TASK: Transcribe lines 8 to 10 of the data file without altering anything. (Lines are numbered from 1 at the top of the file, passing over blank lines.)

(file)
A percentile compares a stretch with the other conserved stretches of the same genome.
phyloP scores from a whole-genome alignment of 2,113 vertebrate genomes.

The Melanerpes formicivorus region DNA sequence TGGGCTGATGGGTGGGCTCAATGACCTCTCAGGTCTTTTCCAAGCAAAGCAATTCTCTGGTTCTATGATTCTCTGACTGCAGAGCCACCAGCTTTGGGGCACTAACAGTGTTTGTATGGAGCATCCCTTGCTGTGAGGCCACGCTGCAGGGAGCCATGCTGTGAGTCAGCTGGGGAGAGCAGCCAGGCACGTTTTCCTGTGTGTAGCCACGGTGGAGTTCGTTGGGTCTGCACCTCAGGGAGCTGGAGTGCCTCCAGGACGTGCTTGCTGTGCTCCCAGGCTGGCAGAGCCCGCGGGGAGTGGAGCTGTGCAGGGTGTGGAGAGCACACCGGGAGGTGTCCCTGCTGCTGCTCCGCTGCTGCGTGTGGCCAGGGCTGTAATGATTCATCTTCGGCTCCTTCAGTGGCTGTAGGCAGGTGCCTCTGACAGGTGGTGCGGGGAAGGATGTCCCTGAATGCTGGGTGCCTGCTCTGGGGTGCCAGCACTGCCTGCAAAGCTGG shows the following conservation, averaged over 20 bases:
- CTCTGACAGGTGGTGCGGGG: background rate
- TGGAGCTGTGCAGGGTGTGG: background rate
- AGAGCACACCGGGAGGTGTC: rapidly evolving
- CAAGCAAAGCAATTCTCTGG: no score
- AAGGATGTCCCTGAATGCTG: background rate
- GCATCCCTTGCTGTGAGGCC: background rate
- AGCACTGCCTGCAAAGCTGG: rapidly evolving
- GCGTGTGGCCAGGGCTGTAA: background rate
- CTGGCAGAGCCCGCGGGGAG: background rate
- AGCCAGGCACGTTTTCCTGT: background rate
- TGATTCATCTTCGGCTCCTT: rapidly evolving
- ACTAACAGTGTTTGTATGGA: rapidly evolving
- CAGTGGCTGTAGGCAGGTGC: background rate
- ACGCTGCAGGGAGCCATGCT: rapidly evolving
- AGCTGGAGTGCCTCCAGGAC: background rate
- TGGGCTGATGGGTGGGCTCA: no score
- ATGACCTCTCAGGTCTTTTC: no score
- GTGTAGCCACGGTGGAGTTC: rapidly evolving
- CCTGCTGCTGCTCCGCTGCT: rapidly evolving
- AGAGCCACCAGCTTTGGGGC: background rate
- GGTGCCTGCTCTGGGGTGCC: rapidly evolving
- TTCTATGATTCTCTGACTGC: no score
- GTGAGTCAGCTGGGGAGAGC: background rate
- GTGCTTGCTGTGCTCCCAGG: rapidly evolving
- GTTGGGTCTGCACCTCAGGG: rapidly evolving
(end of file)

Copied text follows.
- AAGGATGTCCCTGAATGCTG: background rate
- GCATCCCTTGCTGTGAGGCC: background rate
- AGCACTGCCTGCAAAGCTGG: rapidly evolving